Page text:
When I started The Libertarian Reader, I was intrigued but not necessarily excited. The general topic seemed interesting, but, as I stated in my post on my political positions, I don’t consider myself a libertarian. So, I wasn’t quite sure how applicable it would be to me.
However, based on my commitment after reading When Breath Becomes Air to read different books than I normally would, I went ahead and read it.
And wow, I am so glad that I did. The Libertarian Reader, a collection of libertarian works collected and edited by David Boaz, is well-worth reading if you fall anywhere between libertarian and conservative on the political scale.
Summary of The Libertarian Reader
It’s difficult to summarize The Libertarian Reader because it’s an anthology of such a diverse array of libertarian thought.
It includes samples of writings from authors like Ayn Rand, Milton Friedman, Charles Murray, and Adam Smith. It even includes a passage from the Bible! 1 Samuel Chapter 8 to be specific.
In it, Boaz was able to cover just about every strain of libertarianism, and every aspect of politics that libertarian writers have been concerned about. Which is to say, basically all of them. The Libertarian Reader covers “Skepticism about Power,” “Individualism and Civil Society,” “Individual Rights,” “Spontaneous Order,” “Free Markets and Voluntary Order,” “Peace and International Harmony,” and “The Libertarian Future.”
In it, Boaz not only provides a well-curated set of writings to show the libertarian and conservative viewpoints for each subject. He additionally provides short introductions that show his viewpoints on the subject and introduce the reader to how libertarians generally view it.
The combination of diverse material, excellent curation and introductions by Boaz, and great topic selection makes The Libertarian Reader a great book for the budding libertarian.
Analysis of The Libertarian Reader
I’ve been indirectly exposed to libertarian thoughts, especially the more mainstream ones found in this book, through past books and quotations that I’ve read and analyzed.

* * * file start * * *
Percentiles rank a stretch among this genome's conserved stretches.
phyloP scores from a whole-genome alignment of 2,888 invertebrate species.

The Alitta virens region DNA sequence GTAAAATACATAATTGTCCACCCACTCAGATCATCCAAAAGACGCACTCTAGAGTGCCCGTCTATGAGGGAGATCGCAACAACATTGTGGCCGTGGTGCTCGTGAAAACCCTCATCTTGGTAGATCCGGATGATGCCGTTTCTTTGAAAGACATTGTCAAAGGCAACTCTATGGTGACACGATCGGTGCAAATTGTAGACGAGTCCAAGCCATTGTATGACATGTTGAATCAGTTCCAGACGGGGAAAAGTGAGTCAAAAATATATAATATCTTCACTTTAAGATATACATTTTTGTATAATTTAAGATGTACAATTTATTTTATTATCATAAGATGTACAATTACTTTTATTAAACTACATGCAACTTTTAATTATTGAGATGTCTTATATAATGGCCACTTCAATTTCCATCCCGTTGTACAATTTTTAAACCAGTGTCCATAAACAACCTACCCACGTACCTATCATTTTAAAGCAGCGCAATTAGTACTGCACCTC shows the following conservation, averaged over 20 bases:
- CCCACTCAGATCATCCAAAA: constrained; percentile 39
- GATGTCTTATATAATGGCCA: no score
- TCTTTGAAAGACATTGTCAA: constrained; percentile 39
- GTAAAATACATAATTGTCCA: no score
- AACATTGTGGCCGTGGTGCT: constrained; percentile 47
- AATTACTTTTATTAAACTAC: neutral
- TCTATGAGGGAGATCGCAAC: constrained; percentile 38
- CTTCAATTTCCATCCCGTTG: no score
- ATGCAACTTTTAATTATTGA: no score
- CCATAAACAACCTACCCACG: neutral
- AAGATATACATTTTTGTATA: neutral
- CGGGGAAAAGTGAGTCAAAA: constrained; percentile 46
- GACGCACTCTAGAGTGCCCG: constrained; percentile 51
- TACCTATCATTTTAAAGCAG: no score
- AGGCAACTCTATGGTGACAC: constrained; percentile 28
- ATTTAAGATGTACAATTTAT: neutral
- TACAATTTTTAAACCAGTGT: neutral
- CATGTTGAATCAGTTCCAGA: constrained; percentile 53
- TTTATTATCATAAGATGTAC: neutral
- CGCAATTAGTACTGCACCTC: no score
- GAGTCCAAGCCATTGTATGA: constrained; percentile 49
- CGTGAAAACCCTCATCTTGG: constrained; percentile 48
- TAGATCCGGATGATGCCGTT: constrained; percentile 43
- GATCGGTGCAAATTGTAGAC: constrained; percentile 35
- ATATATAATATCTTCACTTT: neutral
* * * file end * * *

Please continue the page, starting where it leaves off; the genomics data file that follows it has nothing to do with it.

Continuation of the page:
Others, like Charles Murray, who was the author of The Bell Curve, and HL Mencken, who was an author who had a great quotation on “raising the black flag” that I analyzed, are authors that I never would have thought would be libertarian in outlook.
However, after reading The Libertarian Reader, I can see why Boaz included all of them as libertarian works. Despite their diverse leanings, all the authors noted above espoused ideas related to individual liberty, decentralized authority, and/or free markets. Given that those principles are the bedrock of libertarian political philosophy, their inclusion in The Libertarian Reader makes sense.
Furthermore, through including such a wide array of source material, Boaz is able to present the shades of libertarianism and show the reader that it’s not necessarily the die-hard philosophy that libertarianism is known for.
In my view, that makes libertarianism more approachable. I like politicians like Rand Paul because of their views on why it’s important to protect natural rights and not trust the government. But, because I’d always associated libertarianism with the hardliner material that’s present in most online resources, I have so far been hesitant to embrace their ideology.
The Libertarian Reader might change that. As Republicans have grown more in favor of Big Government, nanny-state ideas like banning e-cigs and passing unconstitutional red flag laws, I’ve found myself drifting more and more towards libertarianism. Boaz and his excellent book might have advanced that process.
Even if you don’t consider yourself a libertarian, you should give The Libertarian Reader a quick read. It’s fun and interesting material that won’t take too long and is certainly well worth reading. Especially if it exposes you to ideas that you might agree with but have so far avoided because of stereotypes about those ideas, as I had.
Check it out and let me know what you think!
By: Gen Z Conservative
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